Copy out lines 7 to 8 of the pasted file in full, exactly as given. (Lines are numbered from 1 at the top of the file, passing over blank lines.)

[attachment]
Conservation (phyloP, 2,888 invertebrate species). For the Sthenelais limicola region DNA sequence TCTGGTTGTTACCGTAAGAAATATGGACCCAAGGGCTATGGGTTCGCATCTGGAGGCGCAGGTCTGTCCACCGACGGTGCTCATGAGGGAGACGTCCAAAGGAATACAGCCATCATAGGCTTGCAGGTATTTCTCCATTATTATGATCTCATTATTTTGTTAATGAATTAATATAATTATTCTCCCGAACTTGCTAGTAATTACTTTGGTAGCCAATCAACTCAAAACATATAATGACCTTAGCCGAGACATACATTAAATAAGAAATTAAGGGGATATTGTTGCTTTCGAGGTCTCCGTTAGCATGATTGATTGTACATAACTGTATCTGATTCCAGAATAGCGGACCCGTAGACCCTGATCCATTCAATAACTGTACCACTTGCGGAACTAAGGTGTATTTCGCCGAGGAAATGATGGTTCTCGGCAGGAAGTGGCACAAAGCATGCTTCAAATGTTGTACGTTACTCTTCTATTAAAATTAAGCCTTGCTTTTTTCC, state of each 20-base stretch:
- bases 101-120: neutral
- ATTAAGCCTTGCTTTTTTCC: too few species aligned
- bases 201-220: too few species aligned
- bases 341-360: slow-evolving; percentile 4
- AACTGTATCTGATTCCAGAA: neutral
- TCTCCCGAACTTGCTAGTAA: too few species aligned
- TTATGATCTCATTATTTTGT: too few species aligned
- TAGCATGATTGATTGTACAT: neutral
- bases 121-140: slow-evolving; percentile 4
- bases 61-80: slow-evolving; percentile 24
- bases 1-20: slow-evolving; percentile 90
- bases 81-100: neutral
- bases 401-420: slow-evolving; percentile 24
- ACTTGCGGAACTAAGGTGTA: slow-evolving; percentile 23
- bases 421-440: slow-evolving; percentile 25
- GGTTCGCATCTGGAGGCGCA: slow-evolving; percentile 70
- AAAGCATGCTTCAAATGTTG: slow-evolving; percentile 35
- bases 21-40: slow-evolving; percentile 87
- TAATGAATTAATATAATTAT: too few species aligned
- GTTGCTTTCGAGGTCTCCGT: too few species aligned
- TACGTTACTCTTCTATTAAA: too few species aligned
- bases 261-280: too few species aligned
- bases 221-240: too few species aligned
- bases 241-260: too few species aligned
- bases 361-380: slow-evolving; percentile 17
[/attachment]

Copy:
- TCTCCCGAACTTGCTAGTAA: too few species aligned
- TTATGATCTCATTATTTTGT: too few species aligned